| BOSTON, July 29
BOSTON, July 29 Officials and residents in the
Boston-area city of Revere were picking up the pieces early on
Tuesday after it was raked by a rare tornado that knocked out
power and damaged homes and buildings.
The National Weather Service said a tornado touched down
during a storm that brought heavy rains, lightning and flooding
to Boston, Massachusetts, and many of its northern suburbs on
"Obviously we had a monumental storm come through our city
early this morning," Revere Mayor Daniel Rizzo told reporters.
"There's widespread damage, downed power lines, telephone poles,
a lot of public buildings and homes that have been damaged."
State emergency management officials said they were not
aware of major injuries or fatalities from the storm.
Revere police reported extensive damage to homes and trees
after the violent weather. Rizzo wrote on Twitter that officials
would be arranging a relief fund on Tuesday.
Boston and cities to its northeast reported extensive street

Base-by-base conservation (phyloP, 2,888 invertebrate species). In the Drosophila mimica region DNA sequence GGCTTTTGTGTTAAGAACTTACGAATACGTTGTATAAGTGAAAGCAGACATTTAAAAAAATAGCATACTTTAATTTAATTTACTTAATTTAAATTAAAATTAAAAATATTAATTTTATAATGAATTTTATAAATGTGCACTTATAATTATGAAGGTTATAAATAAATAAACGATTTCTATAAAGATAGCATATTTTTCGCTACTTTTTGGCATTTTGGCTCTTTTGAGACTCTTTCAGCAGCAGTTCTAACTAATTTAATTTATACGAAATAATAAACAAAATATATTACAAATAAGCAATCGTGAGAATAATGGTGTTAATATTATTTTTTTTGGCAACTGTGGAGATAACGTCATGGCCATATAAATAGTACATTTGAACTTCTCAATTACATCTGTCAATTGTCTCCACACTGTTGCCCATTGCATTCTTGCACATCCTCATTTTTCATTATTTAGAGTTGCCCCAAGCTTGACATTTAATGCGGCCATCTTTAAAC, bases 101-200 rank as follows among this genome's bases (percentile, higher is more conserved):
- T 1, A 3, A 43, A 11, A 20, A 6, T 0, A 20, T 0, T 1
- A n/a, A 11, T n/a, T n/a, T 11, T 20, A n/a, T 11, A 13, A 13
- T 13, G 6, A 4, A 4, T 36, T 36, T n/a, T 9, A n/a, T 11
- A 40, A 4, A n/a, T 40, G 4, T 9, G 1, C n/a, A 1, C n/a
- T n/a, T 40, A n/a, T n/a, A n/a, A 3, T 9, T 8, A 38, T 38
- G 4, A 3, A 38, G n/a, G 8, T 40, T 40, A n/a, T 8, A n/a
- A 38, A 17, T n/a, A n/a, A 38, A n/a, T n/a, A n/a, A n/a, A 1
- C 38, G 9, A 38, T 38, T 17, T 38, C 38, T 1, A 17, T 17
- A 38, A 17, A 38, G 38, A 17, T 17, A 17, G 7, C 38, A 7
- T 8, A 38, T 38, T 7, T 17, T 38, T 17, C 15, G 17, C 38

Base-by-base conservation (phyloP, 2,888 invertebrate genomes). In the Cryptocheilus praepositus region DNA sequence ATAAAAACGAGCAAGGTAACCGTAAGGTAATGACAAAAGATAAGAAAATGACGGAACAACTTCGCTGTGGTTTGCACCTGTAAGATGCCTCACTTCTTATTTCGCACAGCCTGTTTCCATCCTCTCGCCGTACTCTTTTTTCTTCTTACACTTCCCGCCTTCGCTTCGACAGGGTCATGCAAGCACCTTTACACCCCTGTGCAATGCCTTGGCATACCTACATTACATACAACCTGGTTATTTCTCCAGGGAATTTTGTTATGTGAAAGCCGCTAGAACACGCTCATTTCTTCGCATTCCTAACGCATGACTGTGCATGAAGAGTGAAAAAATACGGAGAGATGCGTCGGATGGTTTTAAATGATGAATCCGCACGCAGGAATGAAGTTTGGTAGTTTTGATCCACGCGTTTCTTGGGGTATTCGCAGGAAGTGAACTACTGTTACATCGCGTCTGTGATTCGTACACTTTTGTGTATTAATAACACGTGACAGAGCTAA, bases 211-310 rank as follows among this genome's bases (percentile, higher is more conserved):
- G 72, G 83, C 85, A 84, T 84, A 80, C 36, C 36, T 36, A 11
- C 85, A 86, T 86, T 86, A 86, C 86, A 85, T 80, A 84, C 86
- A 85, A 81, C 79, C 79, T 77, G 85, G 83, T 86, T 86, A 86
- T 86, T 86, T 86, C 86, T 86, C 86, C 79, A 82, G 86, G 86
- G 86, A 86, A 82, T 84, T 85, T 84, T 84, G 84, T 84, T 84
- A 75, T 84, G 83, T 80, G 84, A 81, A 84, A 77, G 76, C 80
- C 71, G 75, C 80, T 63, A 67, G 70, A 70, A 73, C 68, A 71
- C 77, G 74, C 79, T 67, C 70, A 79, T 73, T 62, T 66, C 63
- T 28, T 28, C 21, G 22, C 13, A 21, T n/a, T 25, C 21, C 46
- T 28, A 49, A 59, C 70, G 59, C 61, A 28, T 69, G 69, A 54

flooding from the storm, which dropped rain at the rate of 1.5
to 2 inches (3.8 to 5 cm) per hour, the National Weather Service
The Boston Globe newspaper cited an official with National
Grid as saying that 500 homes were still without power as of
late on Monday evening. The newspaper also reported that the
tornado damaged more than 100 homes.
The weather across the region and across the U.S. was
forecast to cooperate with clean-up efforts on Tuesday, said
National Weather Service meteorologist Rich Thompson.
"In terms of severe storms, it doesn't look like there is
much of a threat anywhere today," Thompson said. "We are
continuing on the slow, downhill slide."
Live television video showed multiple buildings with roofs
or walls partly pulled off and downed trees and branches
throughout the city. Rizzo said many windows and doors had been
blown out at City Hall, prompting an evacuation of that
building, which he said is not likely to be safe to reoccupy for
Tornadoes are uncommon in Massachusetts, although a large
spate of storms in June 2011 badly damaged downtown Springfield,
in the central part of the state, killing three people.
At least two twisters briefly touched down near Denver
International Airport late on Monday afternoon, though there
were no reports of damage, Thompson said.
Passengers were told to seek shelter for about 30 minutes,
the airport said on Twitter.
(Reporting by Scott Malone in Boston; Additional reporting by
Eric M. Johnson; Editing by Hugh Lawson)